In a State of Emergency

Last Monday was the second time I heard my father cry.

First was a few years ago, after graduating from college, I told him I wanted to move out and try living independently. He thought I was trying to cut ties with the family and ended up almost disowning me.

Fast forward to February 12, 2007.

Past 8 pm. I texted Papa twice and asked him to fetch me from work so he could drive me to my Tito Kits’ place.

Tito Kits is a nuclear cardiologist (a very good one), and aside from having my erratic BP checked (almost had a mild stroke once while editing), I was also concerned with my possibly dying toenails.

Thirty minutes after my last message, I got a text from Mama: D2 kme chinese gen dnala c analyn

I immediately called up my mom’s cellphone: Out of coverage.

Papa’s: Out of coverage.

I tried Analyn’s number. Her phone rang and I half-expected her to take my call. I heard Papa’s voice.

Pa, nasa ospital po kayo? Anong nangyari?

Oo. Nasa Emergency Room kami. Si Analyn, hindi makakilos.

Ha? Hindi makakilos?

Oo. Hindi gumagalaw.

Hanggang ngayon?



I immediately apologized for the cuss word. I asked for other details: Where did it happen? How? Why? Papa’s answers were brief and his voice broke.

When I hung up, I can’t help but cry too.


My sister collapsed while accompanying a friend in a salon at P. Noval.

Her whole body just froze and she can barely breathe. In between gasps, she managed to let out short cries of agony while her numb body felt like it was being pricked by a thousand needles.

As her color slowly turned pale, her friend called Papa and told him about the situation. Then he ran all the way from P. Noval to the Emergency Room of UST Hospital.

At the Emergency Room, his cry for help fell on deaf ears.

Tumawag muna kayo sa Hotline ng hospital.

For some reason, the dumb nurses refused to send a gurney or stretcher since he was a walk-in. My sister was half-conscious in a salon which was only a few steps away from the University gates and all they could tell her friend was to call the hotline?

Disgusted, her friend went back to the salon and told my sister about the hospital’s reply.

Good thing, Analyn was the type who can laugh about a situation no matter how serious it really is. And since she was still breathing, she pushed the thought of crying off her mind and managed to crack jokes to mask her panic.

After a few minutes, our parents arrived. Papa and her friend tried to carry Analyn to our car, but every move seemed to aggraviate her pain. So — panic-stricken Mama was left to tend to her, while Papa drove hurriedly to the Emergency Room.

Since it was an emergency, Papa asked the guard at the exit gate of P. Noval if he could pass through.

Hindi puwedeng dumaan dito. Dun kayo.

Let me just stress that we were in an emergency situation and the guard still dismissed my father to the entrance gate at Espana.

The traffic delayed my dad for a few more minutes. By the time he arrived at the UST Emergency Room, he asked the attending nurse if they could provide a stretcher for my sister.

The nurse answered non-commitally: Sir, walang sasama sa inyong tao, hindi namin puwedeng iwan yung mga pasyente rito sa ER.

Papa could not believe what he just heard.

Kung gusto ninyo, i-three man handle niyo na lang yung pasyente. Dalhin ninyo rito.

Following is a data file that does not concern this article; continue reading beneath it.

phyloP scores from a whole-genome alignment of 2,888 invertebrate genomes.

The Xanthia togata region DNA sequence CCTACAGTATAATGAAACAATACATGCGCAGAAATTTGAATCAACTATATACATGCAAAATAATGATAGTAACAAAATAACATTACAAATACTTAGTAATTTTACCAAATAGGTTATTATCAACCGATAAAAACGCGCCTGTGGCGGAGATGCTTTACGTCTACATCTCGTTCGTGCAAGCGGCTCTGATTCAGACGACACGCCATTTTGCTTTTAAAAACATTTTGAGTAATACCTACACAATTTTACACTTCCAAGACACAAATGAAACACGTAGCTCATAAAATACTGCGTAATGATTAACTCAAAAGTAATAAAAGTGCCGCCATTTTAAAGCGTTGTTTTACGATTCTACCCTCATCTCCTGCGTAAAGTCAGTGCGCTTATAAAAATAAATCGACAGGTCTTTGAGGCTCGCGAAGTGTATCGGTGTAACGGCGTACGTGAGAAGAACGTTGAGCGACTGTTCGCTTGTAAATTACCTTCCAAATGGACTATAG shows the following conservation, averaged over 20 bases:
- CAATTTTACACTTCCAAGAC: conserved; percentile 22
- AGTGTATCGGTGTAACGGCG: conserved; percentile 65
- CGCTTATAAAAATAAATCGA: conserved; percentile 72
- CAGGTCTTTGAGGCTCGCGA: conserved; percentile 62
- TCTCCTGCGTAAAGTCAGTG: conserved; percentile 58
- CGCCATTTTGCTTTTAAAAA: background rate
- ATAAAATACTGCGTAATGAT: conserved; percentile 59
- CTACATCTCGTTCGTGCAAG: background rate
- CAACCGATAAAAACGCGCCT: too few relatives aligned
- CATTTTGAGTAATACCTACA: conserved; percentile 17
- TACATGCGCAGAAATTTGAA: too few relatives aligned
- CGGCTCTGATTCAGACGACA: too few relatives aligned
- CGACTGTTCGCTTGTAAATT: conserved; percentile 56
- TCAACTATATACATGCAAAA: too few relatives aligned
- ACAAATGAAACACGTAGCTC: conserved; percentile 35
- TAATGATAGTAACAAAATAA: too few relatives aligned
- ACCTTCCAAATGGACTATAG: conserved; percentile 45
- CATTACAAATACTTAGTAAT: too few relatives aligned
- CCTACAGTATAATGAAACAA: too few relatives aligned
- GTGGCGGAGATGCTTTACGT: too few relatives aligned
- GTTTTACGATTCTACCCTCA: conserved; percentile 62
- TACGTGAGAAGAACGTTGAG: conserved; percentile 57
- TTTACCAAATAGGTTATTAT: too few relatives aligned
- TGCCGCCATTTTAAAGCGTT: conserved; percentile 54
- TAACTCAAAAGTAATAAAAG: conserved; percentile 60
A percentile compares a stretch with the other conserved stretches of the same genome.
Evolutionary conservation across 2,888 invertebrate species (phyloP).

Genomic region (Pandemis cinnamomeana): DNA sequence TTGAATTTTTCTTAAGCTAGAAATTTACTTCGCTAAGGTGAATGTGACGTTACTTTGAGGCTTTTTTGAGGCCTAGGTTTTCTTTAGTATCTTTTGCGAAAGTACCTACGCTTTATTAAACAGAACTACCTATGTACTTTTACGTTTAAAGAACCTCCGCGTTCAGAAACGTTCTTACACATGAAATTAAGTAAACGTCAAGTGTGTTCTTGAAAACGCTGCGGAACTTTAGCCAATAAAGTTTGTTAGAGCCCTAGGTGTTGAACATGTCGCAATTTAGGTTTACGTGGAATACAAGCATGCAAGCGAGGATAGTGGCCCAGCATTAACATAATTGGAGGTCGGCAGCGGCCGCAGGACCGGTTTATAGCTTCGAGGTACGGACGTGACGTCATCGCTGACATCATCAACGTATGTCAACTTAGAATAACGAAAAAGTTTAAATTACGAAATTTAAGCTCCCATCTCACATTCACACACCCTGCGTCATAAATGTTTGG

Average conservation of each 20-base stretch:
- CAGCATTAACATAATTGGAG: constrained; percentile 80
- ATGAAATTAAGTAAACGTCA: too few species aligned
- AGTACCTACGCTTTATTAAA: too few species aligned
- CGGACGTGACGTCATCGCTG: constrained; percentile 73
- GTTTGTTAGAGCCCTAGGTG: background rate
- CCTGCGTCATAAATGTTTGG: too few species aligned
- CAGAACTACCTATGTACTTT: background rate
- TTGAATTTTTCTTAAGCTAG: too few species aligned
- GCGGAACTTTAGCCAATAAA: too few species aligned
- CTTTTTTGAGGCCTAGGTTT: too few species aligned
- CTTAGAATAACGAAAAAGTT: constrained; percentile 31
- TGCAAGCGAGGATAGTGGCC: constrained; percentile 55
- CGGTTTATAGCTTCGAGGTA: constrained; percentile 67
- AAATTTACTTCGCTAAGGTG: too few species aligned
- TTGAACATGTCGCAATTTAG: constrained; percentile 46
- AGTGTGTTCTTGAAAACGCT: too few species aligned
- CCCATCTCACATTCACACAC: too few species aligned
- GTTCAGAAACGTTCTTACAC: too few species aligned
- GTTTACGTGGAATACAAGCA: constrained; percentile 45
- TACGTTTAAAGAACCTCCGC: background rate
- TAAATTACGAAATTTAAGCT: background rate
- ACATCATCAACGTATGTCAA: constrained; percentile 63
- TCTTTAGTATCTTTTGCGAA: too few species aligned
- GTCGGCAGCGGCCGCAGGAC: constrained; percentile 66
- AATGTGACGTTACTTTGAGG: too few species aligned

Papa told them Analyn is in grave pain. Her body was stiff and her joints cannot handle even the slighest movement. They could not just carry her like a sack of rice.

Magpadala na lang kayo ng ambulansya. Babayaran ko!

Hindi po puwede Sir, wala pong sasama.

At past 7 pm, my father recalled that there were only two functioning nurses in the area. Where were they? Dinner break?

Ibig sabihin, kung may emergency talaga kayo, hindi kayo makakakilos dahil walang tao? Anong klaseng ospital ito? Walang tao?!

So these incompetent nurses get to choose who lives and who dies? Apparently, the ER staff had no real sense of urgency at all. Now that is scary!

Exasperated, Papa ended up buying plywood from a nearby supply store and used this to transfer Analyn to our car.

Even with UST Hospital just a few meters away, my parents decided to bring my sister — a third year UST Fine Arts student — to Chinese General Hospital in Blumentritt.


I remember an article I wrote in The Varsitarian a few years ago. It was about campus security and how territorial rules state that the University’s responsibility for a student’s safety ends as soon as he/she steps out of UST gates.

So, if a student gets robbed and stabbed three feet away from UST gates, it’s OK for the guards to stare at him as he bleeds to death. This is because the crime did not occur within University premises.

No wonder criminals lurk for helpless students outside University gates. Once you get out one feet away from the University’s “protective shield,” everyone is literally a free-for-all for knife-wielding, trigger-happy thieves or rapists.


Image079 If it’s the rule for University security, the same goes for its health services.

I’m not really familiar with UST Hospital’s territorial issues, however, it’s ironic how one can still be treated shabbilly by lousy hospital employees in a school that prides itself as breeding ground for the country’s best doctors and nurses.

To think that UST has its own hospital within its premises, truth is, it really has no concrete mechanism for emergency situations such as the one my own sister experienced.

kathang likha noong 02.15.07 sa: http://turningpoints.blogs.friendster.com/turning_points/


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